Flee from claims that the device is free: A scammer might assert that that a product won’t cost you because you have insurance. Know that Medicare , Medicaid and most insurance companies typically don’t pay for this equipment. In rare cases when they do, a doctor’s recommendation is required and you’ll know about it in advance. 3. Reject robocalls: They’re illegal unless you have contacted the company. So assume that any unsolicited prerecorded sales call is the work of scammers.
To see the source story, click this url – ‘Free’ Medical Alert Device Offers Harm, Not Help

scam alert

The company hung up on her at first, but she eventually got through to someone who told her to ship it back to Life Alert USA at a Lynbrook, NY address. (BBB records show a company named Lifewatch, Inc. at that address.) She is still disputing a $34.95 monthly service fee that was debited to her account. These companies, they use so many names and they all sound alike, Medical Alert, Alert Services, Medical Life System, Alert USAIts confusing and they know that. she said. The use of names that are similar to well known marketers of medical alert devices is a problem. So much so that Life Alert, the California company made famous by its Ive fallen and I cant get up advertising, is suing two businesses it says are using its name in robo-calls to gain new customers. The lawsuit charges LifeWatch USA and Connect America with impersonating Life Alert through fraudulent robo-calls and other telemarketing to obtain new customers. Both companies deny the allegations and this matter is pending.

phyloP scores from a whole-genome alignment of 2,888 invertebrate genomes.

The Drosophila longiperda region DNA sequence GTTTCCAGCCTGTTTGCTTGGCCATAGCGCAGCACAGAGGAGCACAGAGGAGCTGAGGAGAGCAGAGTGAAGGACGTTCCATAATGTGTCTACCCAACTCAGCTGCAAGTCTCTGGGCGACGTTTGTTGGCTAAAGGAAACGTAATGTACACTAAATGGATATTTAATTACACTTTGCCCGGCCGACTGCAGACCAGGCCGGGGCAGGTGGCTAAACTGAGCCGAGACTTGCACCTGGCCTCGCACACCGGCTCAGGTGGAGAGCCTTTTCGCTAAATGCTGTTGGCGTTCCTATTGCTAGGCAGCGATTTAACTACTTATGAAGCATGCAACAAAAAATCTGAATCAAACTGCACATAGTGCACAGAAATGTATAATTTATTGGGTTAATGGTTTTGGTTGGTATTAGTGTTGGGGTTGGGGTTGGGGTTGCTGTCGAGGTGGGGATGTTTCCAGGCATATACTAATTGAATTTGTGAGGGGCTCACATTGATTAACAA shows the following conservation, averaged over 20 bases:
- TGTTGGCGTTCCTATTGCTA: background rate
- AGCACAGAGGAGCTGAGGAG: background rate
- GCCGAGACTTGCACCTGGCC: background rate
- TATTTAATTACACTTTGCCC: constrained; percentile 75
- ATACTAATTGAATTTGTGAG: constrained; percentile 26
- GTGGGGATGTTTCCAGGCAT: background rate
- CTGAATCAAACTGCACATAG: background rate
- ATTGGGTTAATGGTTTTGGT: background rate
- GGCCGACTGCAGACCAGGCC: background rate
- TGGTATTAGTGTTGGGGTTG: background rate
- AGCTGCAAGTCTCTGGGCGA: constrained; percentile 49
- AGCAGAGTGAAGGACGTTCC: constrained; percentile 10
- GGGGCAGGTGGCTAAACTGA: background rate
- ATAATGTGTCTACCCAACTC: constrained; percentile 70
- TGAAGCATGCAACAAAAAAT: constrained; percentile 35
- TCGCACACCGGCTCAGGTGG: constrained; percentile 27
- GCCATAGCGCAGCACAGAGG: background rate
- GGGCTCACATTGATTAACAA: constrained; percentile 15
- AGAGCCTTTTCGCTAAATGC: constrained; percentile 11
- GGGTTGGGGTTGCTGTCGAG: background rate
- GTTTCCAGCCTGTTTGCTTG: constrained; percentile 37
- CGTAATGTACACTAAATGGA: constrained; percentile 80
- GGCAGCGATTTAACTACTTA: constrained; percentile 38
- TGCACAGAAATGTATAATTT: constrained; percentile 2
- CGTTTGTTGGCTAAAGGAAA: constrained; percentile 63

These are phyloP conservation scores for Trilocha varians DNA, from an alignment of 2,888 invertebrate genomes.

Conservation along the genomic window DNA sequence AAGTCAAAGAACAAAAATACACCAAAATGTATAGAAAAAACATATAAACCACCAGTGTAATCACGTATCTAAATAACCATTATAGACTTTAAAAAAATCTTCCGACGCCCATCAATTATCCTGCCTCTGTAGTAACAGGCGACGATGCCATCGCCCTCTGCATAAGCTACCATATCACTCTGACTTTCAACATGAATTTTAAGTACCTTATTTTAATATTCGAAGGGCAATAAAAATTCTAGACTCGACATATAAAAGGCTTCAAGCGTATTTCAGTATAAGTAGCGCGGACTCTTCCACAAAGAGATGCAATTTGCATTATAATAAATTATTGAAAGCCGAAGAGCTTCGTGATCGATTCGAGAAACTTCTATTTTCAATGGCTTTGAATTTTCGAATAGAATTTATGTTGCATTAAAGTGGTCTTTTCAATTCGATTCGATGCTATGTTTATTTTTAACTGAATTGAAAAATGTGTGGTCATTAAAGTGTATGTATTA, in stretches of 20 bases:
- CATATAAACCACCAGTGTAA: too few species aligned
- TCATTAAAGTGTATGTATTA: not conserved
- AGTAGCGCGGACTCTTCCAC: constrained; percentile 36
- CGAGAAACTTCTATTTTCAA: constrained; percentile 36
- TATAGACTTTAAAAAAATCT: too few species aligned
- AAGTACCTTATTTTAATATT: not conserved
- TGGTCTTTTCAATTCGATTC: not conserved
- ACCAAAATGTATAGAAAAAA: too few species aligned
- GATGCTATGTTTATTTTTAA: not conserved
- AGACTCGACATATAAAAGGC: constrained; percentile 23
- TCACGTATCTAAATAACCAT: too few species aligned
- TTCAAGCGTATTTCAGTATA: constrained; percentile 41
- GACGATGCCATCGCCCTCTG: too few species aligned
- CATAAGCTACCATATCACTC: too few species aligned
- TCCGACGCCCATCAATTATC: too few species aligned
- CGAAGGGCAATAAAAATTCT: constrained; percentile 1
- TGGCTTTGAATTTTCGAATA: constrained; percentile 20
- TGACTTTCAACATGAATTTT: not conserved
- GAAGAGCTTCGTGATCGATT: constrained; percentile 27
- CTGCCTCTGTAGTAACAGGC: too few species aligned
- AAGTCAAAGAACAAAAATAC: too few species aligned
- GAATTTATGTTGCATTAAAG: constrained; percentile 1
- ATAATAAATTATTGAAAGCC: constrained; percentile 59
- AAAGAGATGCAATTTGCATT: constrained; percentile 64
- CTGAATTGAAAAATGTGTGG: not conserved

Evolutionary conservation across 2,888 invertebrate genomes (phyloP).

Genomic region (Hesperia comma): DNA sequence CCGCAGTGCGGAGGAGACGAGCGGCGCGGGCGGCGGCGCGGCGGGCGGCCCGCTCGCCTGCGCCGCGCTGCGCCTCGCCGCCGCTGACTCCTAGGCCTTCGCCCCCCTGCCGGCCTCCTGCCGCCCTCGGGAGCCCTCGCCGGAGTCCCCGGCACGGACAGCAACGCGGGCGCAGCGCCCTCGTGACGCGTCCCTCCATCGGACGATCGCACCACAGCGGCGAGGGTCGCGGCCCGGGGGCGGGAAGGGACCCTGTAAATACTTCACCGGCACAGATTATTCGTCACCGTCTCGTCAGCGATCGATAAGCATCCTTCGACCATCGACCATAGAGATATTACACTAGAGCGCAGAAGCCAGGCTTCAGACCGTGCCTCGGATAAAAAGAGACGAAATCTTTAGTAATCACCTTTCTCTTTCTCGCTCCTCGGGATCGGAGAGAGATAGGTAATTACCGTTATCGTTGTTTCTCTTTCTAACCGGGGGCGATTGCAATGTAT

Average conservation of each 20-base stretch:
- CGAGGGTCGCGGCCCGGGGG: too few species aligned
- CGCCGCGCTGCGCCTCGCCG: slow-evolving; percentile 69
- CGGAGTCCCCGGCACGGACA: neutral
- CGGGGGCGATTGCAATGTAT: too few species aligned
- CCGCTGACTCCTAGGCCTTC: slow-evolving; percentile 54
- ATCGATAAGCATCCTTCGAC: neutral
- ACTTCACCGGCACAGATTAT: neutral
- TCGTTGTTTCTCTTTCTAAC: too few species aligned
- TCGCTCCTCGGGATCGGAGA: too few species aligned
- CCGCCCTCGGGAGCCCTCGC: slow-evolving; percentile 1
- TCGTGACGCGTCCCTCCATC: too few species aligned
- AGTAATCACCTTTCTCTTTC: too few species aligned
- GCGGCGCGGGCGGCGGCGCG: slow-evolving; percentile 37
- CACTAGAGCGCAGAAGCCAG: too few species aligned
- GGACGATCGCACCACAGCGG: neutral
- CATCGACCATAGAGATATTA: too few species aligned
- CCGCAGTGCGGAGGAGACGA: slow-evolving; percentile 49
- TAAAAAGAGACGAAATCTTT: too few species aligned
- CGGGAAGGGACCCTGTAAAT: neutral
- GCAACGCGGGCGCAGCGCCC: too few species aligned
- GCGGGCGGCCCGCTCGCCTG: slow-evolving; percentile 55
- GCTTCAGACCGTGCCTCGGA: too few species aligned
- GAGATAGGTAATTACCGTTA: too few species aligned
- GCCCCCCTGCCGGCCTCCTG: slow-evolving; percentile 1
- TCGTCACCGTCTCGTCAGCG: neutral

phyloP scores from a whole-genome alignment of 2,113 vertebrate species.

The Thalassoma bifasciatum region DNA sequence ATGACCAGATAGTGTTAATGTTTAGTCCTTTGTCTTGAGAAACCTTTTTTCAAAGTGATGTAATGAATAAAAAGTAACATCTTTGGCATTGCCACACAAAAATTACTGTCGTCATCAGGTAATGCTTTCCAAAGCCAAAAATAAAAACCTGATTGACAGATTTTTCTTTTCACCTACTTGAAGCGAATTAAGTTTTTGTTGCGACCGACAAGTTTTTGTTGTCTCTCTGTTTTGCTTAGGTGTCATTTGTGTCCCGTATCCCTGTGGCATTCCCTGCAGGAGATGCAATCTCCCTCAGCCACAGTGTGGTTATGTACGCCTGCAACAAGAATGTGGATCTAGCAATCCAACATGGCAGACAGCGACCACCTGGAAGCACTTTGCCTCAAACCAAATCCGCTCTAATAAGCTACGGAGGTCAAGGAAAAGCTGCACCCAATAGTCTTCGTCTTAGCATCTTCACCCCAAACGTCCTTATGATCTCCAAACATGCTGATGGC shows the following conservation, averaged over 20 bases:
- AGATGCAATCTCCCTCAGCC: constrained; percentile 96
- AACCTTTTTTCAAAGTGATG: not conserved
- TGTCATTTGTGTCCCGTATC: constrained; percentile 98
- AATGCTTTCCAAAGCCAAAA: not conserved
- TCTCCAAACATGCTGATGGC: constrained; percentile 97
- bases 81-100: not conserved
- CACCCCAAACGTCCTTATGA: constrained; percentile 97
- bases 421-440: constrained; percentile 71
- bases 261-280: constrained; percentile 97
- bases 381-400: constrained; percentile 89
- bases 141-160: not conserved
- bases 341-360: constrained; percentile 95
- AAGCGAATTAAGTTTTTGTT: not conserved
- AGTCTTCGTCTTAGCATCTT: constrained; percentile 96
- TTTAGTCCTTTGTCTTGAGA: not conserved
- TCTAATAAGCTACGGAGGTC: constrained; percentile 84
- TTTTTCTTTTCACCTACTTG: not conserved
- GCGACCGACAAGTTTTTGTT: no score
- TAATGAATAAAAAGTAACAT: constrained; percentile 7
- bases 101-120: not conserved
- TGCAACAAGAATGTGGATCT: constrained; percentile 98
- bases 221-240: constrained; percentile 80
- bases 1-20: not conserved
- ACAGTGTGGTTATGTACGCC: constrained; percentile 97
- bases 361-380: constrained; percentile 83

For the source article please visit the following weblink – BBB Warns Seniors of Deceptive Telemarketing Calls Offering Free Medical Alert Devices

Tattoos being used for medical alerts

” If you answer and a live person is on the line, ask for the company’s physical address. A legitimate company will not refuse to give this information to its potential customers. If the representative refuses to give out a physical address for the company or other identifying information, it is most likely a scam. ” If you are interested ask for something to be sent in writing. ” Don’t respond to offers to “opt out” of future calls. That alerts the caller that this is a working number.
Original: http://abclocal.go.com/wls/story?id=9190591

BBB Warns Seniors of Deceptive Telemarketing Calls Offering Free Medical Alert Devices

“This is a more permanent solution,” he says. Aldasouqi says that soon after meeting Walsh, another patient with a diabetes tattoo visited him. More research showed the Internet is rife with discussion about them, including interest from parents of children with type 1 diabetes whose kids fight wearing medical alert jewlery or find it cumbersome. Aldasouqi’s investigation included a visit to a local tattoo parlor. He was impressed with its cleanliness, that it had health licensing requirements (not the case in all states) and that clients were required to sign a consent form. “It looked just like any outpatient surgery clinic,” he says. He hopes his report will urge physicians to develop guidelines for patients outlining who is and isn’t qualified to get one (some diabetics have wound-healing problems), and how to find a licensed tattoo artist. At Fatty’s Custom Tattooz in Washington, D.C., owner Matthew “Fatty” Jessup says he has carved numerous health-related tattoos.
Source: Tattoos being used for medical alerts

Advertisements

Leave a Reply

Fill in your details below or click an icon to log in:

WordPress.com Logo

You are commenting using your WordPress.com account. Log Out / Change )

Twitter picture

You are commenting using your Twitter account. Log Out / Change )

Facebook photo

You are commenting using your Facebook account. Log Out / Change )

Google+ photo

You are commenting using your Google+ account. Log Out / Change )

Connecting to %s